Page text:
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160 believed dead in Venezuela jet crash

Pilot had reported engine trouble aboard MD-82

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Air and Space Accidents
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BOGOTA, Colombia (CNN) -- A Colombian airliner carrying 160 people crashed Tuesday in a remote area of western Venezuela, aviation officials said.

No survivors have been found.

A spokeswoman for West Caribbean Airways, based in Medellin, Colombia, told CNN there were 152 passengers and eight crew members on board, making it the deadliest plane crash in Venezuela's history.

The MD-82 aircraft left Tocumen International Airport south of Panama City around 1 a.m. local time, headed for Fort de France, Martinique, according to Panamanian aviation officials.

Most of the passengers were from Martinique, according to civil aeronautics officials in Colombia, and the crew was Colombian.

The flight had been chartered by tourists in Martinique, a French possession in the Caribbean.

Venezuelan officials said the jetliner's pilots reported engine problems shortly before contact was lost with the aircraft around 3 a.m. ET.

Tomas Paredes with Panama's aviation agency told CNN in a phone interview the pilots had asked to descend from 31,000 feet to 14,000 feet because both engines were having problems.

That was the last communication from the aircraft, Paredes said.

Explosion reported

Some residents in Venezuela's Zulia state reported hearing a loud explosion early in the morning, near the city of Machiques and Lake Maracaibo, local law enforcement officials said. The crash site is not far from the border with Colombia.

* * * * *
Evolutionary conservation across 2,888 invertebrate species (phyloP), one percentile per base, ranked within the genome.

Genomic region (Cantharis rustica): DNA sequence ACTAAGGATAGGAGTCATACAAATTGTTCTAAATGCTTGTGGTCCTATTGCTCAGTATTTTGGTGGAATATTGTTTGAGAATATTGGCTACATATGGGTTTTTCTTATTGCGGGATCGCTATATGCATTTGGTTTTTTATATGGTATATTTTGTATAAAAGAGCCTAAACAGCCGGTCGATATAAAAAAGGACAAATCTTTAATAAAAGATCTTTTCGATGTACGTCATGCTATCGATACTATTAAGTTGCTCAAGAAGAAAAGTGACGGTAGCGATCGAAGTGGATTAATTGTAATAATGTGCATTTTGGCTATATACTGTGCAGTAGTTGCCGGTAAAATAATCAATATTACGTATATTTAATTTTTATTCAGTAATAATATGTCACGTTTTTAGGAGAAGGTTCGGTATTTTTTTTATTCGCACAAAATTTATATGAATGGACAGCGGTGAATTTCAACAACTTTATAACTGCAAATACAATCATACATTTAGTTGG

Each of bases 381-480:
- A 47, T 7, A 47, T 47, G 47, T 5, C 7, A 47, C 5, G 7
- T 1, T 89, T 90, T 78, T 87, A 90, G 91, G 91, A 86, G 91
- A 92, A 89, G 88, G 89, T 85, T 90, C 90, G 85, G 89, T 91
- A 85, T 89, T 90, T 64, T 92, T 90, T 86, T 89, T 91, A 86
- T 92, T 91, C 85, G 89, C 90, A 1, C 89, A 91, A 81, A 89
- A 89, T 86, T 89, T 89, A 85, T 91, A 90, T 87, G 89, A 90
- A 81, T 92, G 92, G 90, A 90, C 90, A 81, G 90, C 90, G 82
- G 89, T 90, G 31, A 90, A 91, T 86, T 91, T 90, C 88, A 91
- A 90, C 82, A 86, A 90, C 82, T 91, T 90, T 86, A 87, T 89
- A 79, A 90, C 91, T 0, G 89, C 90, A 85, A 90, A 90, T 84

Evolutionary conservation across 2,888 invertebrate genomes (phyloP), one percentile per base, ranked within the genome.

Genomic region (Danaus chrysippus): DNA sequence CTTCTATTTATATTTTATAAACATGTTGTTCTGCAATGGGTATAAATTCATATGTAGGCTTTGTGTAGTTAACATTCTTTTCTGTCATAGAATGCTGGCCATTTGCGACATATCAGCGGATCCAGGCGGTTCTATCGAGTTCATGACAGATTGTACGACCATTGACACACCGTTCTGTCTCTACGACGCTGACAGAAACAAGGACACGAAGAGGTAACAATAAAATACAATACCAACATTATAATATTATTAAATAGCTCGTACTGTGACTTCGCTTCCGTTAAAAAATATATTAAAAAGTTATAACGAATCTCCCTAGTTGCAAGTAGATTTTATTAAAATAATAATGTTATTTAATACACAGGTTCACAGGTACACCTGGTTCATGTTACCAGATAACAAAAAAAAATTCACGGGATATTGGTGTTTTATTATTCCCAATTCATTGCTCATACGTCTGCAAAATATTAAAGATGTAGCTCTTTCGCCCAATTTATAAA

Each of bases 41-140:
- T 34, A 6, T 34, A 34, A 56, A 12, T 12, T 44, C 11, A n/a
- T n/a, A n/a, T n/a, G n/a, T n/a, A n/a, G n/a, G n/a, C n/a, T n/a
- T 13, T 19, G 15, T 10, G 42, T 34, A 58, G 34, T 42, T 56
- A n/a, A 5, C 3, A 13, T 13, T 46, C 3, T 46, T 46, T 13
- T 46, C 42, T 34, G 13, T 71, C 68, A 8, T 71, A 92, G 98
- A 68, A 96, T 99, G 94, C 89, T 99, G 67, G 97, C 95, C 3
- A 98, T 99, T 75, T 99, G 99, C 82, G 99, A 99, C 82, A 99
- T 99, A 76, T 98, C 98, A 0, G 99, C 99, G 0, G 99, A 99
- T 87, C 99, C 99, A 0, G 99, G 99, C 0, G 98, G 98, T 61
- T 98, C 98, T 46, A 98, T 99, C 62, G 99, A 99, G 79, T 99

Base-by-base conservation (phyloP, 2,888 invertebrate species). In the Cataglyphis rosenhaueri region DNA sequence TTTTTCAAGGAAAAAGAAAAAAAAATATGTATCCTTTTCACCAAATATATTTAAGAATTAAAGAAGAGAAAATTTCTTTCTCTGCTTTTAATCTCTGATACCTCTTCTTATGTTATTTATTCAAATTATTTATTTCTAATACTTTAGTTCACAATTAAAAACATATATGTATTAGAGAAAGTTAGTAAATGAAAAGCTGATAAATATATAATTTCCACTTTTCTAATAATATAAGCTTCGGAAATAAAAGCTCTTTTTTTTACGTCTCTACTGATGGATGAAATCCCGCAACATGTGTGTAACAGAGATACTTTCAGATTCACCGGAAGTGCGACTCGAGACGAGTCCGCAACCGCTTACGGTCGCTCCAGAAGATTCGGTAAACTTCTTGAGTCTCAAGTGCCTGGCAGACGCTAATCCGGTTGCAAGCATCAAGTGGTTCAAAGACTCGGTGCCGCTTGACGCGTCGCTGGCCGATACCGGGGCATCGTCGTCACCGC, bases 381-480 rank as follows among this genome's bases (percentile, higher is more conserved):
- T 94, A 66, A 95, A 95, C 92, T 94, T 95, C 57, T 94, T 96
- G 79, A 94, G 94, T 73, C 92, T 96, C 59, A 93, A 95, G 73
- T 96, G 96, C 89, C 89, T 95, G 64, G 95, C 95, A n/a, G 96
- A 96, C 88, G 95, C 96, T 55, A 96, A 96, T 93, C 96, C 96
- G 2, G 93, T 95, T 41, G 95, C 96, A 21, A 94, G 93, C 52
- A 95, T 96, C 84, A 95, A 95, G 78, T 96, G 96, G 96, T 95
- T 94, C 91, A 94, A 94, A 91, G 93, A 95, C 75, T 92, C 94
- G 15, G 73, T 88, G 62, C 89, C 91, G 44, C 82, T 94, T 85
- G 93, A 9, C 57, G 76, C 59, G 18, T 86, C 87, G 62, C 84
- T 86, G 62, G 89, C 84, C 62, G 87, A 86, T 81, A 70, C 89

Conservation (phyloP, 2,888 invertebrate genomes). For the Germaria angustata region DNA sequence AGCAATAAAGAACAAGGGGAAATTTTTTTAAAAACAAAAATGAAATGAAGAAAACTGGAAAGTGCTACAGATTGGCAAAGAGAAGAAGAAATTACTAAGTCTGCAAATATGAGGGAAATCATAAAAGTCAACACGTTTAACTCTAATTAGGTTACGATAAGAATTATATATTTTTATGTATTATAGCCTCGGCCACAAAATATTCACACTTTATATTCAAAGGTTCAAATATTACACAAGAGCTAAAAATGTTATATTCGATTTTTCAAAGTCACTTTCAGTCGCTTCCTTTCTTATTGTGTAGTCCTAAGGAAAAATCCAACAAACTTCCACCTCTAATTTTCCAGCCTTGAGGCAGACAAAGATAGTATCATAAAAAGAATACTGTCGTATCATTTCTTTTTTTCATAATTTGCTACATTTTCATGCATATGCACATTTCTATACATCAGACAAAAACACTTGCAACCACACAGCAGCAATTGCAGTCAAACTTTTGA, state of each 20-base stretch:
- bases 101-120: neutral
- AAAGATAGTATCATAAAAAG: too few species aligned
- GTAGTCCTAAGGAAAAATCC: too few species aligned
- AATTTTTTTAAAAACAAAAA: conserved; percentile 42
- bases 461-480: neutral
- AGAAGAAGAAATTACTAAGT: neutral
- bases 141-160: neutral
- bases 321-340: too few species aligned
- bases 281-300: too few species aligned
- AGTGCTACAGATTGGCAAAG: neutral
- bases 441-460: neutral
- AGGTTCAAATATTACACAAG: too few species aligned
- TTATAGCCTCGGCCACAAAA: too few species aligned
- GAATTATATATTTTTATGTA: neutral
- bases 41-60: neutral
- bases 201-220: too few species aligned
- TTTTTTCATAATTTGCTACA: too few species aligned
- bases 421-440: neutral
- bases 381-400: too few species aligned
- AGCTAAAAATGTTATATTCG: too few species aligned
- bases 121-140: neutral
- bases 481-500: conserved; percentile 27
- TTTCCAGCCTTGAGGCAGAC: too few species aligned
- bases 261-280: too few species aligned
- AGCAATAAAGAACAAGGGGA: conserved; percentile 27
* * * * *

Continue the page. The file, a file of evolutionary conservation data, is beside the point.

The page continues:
Search and rescue crews are removing bodies from the site of the crash, officials said, and will move them to a morgue.

Local officials said there are no survivors.

At least 150 workers are at the crash site -- including national guard members and firefighters -- according to the Venezuelan aviation authority.

Reporter Jeidis Osechas of the Venezuelan television network Globovision told CNN from the scene of the crash there was still smoke coming from the heavily forested region, and the wreckage appeared to be strewn over a large area.

French President Jacques Chirac released a statement expressing his sorrow about the accident that claimed the lives of several French citizens.

"The president expresses, on behalf of all French citizens, his saddest condolences and his deep compassion for the families and friends of the victims," the statement said.

Chirac said he was sending his overseas territories minister to Martinique immediately, and the French Foreign Ministry has set up a crisis office to deal with the accident.

A smaller aircraft owned by West Caribbean Airways crashed as it took off in Colombia in March, killing eight people and injuring eight others.

Previous crashes

The McDonnell Douglas MD-80 series has been involved in 11 fatal crashes since it went into service in 1980 -- seven involved the MD-82 model.

The deadliest was the December 1, 1981, crash of an Inex-Adria Airways flight that went down in Ajaccio, France, killing all 180 people on board. Human error was found to be the cause of that crash.

Boeing acquired McDonnell Douglas in 1997 and ended production of the MD-80 series in 1999. The plane is still in use around the world.

The two companies built 1,191 MD-80s.

CNN's Karl Penhaul contributed to this report.

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